Marking and Measuring
Hammers and Mallets
Got any Tool Tips you'd like to pass on?
No matter what size your project it is always best to buy good quality tools.
Like most things on the market tools range in price from the cheapest to very expensive.
Never buy the cheap ones. Even if you imagine that you will only use something once it is still false economy to buy cheap.
However the really expensive stuff is only justified if you are going to specialize and try to make a living from a particular skill.
It is best to stick to the good quality, robust, traditional style of tool.
Keep an eye out for second hand tools.
There are those who specialize in selling old tools. These are in demand because of the quality of old tools.
You can still find bargains.
Watch out for those garage sales, it is still possible to find ‘Granddad’s’ old tool collection being cleared out by uninformed heirs.
I personally like to do as much of the work with hand tools, it is somehow much more satisfying than using power.
Besides, quite often it is quicker to do it by hand than to set up the power tool.
However, those power tools sure take the drudgery out of heavy repetitive jobs.
In days of yore the first task an apprentice shipwright or woodworker would have to perform was to make himself (it usually was a ‘him’ in those days) a toolbox for his boat building tools.
This is not a bad place for the novice to start.
But bear in mind that a wooden tool box is rather heavy.Add the weight of the tools and you end up with something which isn’t portable.
My Dad had a truly wonderful wooden tool box, it was a lovely piece of furniture, lots of drawers, lift out trays and a slot for everything.
And it was thief proof, ‘cause it was too heavy to move.
On the other hand the plastic ones are cheap, light and pretty well waterproof.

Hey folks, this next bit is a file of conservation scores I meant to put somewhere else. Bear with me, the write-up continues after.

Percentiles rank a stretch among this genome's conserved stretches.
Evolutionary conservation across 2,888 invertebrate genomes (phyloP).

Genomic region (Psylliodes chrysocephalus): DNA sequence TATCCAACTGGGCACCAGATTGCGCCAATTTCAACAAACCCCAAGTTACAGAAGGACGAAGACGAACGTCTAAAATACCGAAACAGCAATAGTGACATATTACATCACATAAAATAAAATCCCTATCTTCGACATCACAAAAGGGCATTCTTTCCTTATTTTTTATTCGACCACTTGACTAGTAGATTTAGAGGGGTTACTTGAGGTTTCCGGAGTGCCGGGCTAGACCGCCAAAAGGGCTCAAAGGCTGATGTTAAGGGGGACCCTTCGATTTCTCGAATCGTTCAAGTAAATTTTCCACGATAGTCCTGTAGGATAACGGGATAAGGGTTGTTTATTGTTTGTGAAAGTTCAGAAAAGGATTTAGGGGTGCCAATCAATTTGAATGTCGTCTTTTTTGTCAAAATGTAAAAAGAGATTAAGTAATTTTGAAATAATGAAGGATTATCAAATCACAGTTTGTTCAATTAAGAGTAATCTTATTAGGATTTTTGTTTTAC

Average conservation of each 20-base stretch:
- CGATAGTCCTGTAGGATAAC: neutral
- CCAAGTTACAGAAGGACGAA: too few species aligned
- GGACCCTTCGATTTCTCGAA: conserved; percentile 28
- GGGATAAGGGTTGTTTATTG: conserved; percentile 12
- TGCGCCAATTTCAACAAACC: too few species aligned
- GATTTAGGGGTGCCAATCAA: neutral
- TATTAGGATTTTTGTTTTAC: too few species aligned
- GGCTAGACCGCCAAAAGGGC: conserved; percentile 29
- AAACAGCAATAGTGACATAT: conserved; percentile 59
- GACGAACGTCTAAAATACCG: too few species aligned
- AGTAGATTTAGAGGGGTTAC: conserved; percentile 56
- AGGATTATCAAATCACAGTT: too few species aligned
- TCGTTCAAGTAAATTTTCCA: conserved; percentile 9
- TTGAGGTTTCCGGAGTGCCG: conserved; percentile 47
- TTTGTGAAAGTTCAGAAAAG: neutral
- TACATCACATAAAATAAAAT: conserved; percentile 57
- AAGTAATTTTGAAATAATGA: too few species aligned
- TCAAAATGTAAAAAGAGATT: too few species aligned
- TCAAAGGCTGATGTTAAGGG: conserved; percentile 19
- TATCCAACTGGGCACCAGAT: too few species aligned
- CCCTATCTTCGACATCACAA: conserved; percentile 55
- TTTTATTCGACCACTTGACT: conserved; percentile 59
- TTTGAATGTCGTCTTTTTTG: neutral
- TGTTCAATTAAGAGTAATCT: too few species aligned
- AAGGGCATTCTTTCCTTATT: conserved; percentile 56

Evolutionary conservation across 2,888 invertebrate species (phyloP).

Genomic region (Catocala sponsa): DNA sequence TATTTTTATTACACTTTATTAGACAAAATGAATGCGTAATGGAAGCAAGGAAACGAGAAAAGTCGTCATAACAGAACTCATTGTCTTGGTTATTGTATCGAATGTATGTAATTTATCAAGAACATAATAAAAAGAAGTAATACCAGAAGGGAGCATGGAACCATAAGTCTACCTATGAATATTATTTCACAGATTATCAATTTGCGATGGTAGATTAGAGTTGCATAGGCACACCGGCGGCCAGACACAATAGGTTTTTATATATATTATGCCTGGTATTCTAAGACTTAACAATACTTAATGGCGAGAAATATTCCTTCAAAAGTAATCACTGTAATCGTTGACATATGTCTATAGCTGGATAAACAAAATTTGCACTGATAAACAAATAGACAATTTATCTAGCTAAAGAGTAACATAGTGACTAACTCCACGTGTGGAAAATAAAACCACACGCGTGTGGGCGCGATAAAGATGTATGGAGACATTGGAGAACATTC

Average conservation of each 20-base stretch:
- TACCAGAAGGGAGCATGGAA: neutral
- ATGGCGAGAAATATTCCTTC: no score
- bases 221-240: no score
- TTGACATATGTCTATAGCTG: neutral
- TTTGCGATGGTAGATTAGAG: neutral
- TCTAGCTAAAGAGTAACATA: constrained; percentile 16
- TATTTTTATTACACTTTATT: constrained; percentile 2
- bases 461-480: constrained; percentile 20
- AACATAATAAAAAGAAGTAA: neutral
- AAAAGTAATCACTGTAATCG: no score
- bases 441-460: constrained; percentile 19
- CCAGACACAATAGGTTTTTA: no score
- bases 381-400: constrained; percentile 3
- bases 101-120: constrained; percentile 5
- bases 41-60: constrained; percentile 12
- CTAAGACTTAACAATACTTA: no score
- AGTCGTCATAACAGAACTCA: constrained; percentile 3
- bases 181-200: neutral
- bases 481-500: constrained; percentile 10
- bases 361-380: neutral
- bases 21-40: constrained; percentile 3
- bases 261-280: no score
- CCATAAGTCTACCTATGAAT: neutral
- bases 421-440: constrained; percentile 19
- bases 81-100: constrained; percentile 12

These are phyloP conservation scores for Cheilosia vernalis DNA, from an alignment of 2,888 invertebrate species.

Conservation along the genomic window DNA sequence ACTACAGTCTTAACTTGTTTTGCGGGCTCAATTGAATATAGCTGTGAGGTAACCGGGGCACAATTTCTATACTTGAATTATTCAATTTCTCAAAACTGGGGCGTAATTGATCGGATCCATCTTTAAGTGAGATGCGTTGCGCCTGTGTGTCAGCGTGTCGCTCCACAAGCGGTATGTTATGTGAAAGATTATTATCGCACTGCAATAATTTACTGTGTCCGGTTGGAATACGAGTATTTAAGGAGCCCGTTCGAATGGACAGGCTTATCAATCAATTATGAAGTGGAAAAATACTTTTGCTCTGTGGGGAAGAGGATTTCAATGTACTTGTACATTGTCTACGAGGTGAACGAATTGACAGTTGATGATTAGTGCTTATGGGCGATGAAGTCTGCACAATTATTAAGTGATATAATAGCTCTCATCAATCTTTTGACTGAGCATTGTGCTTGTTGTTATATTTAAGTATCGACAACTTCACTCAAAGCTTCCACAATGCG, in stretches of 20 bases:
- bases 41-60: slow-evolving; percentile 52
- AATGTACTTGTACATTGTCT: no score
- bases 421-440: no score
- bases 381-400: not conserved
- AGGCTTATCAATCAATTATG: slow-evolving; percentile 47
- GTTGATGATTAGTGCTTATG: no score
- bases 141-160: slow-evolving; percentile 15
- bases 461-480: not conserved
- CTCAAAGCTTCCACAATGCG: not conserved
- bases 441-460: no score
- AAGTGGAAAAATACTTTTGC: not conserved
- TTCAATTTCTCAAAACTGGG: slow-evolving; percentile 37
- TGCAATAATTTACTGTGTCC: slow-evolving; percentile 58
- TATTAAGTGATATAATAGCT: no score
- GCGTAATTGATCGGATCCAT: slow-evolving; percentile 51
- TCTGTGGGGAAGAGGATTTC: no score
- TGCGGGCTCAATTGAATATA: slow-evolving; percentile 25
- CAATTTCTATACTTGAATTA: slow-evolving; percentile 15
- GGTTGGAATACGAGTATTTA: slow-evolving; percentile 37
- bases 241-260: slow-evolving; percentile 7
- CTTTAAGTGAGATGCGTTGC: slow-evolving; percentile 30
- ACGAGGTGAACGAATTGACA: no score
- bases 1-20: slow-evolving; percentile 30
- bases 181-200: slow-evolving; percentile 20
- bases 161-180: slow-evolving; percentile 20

Tool rolls are an ideal way to store chisels and other sharp edged boatbuilding tools.
The roll will prevent those honed edges from knocking against each other.
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If you are building or renovating a traditional type of boat there are a few specialist boatbuilding tools you may need.
On traditionally built boats many of the fastenings were of copper nails and roves.
This is still an excellent method of fastening. It can be done with a hammer and any solid lump of metal.
However having the correct ‘dolly’ and ‘rove punch’ will simplify the job.
For the restorer who intends to re-caulk an old boat raking irons will be needed to rake out the old caulking.Caulking rakes can be easily made at home from an old file.
You can never have too many clamps. That is a bit of a cliché among boat builders but it is so true it is worth repeating.
A clamp is like a third hand. Several are the equivalent of a troop of slaves (but more politically correct) .
There are several simple clamps especially useful to have among the boatbuilding tools which can be easily made to measure.
I’m going to include here some basic drawing instruments.
If you are not using professionally drawn plans or working from a kit you do need to have some sort of plan of you project.
For general woodworking you will require measuring instruments.